2. Thanks for an inspiring blog!
    What software do you use to paint the pictures?

    1. Hi Caroline!
      Great that this blogpost inspired you. I’m using Notability on my iPad to create this material. You can easily draw by hand and mix with text. There are certainly more advanced tools, but Notability does the work for me.

  3. The impact is not “maximizing the bottom-line for the organization in term of revenues”. There is deep misunderstanding of the concepts. Impact is the longer term effect of an outcome. The key differences between ‘impact’ and ‘outcomes’: reach, scope and nature. An outcome is a finite and often measurable change. On this basis, the reach of an outcome will be pre-defined and the scope of an outcome will be similarly limited. In contrast, impact refers to a much broader effect. The impact is sufficiently different, complex, non-linear and ultimately subjective to warrant a qualitative approach. The impact can be economic, financial, social, technological human, etc. I would not say that this is an impact approach. I would say that “Impact-focus” is a “monetarist-focus” or looking at the economic belly button.

    1. In other words, the impact is not necessarily on the organization or on financial metrics. The distinction between output, outcome and impact is fine. Thanks for the post.

      1. Thanks for your input Dario! You’re correct that there is more to “impact” than the potentially financial gains (brand building, positioning in a new customer segment or market, etc.). I’m more restrictive in my definition to better map how “impact” is typically used. The point being that focusing on financial impacts only is not a viable long-term strategy.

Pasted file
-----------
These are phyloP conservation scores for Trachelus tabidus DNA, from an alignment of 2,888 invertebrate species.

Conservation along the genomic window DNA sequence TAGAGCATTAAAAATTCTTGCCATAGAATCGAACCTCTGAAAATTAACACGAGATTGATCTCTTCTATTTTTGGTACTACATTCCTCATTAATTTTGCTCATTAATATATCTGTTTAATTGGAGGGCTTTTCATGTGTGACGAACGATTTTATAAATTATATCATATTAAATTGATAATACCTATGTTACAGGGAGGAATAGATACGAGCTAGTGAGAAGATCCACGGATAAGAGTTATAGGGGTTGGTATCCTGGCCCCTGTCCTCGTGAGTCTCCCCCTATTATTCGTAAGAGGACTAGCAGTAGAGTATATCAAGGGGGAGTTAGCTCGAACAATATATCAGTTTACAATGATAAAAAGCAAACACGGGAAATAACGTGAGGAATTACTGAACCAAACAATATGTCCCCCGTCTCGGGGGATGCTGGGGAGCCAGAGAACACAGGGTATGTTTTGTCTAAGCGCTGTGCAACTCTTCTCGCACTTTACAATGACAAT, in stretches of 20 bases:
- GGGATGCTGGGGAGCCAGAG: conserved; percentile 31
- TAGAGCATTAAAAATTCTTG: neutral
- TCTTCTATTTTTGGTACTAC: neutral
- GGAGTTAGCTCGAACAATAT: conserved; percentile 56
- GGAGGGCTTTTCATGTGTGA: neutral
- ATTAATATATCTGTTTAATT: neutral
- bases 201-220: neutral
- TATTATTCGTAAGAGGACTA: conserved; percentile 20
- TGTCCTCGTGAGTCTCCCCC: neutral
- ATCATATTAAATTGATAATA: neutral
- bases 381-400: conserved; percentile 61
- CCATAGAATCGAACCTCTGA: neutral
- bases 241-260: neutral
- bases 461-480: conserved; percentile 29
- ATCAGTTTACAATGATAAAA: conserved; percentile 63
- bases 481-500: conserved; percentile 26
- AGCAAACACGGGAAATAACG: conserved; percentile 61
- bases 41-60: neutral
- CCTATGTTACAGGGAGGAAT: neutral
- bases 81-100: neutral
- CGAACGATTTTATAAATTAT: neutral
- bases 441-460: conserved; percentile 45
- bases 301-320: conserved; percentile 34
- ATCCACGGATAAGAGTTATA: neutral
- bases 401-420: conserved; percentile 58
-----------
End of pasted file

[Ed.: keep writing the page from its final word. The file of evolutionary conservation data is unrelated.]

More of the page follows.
4. Hello Christophe,

    I know you posted this a couple of years ago but this is a topic that my team and I have been discussing and in particular outcome vs output. And I kind of look at it a little differently. I define the output as the delivered software and if you don’t put enough thought into the outcome (satisfy customers, solving the right problems, etc.) and are just driven to a deliverable date you most likely won’t get the best outcome.


    1. Hi Sarah!

      Thanks for posting! This article is a couple of years old but I find it still super relevant. I’m find myself discussing daily about outcomes and how to generate them with my clients.
      Yes, you are correct: the output is the software, feature, product, etc. Any of the ‘stuff’ we have to do to allow customers to do awesome things and derive value from (the outcomes). The thing is that succeeding creating outcomes is hard. Even if we have a great idea (i.e. addressing a real problem), it will probably require several iterations on the solution to really generate the outcome you’re after (satisfy the customer). So, if you have a hard due date you will need to start sufficiently early to let you iterate and find that sweet outcome. If not, you will probably deliver a ‘meh’ thing that will look good on a roadmap but doesn’t really help your business. In other words: you measure success not by how much output you produce (10 things, yeah!), but by generating the outcome you are after. This will require you to be clear on how you will measure this outcome _before_ creating any output.


  5. Thanks for a good blog Christophe. Valuable to me when looking to set OKRs for our organisation.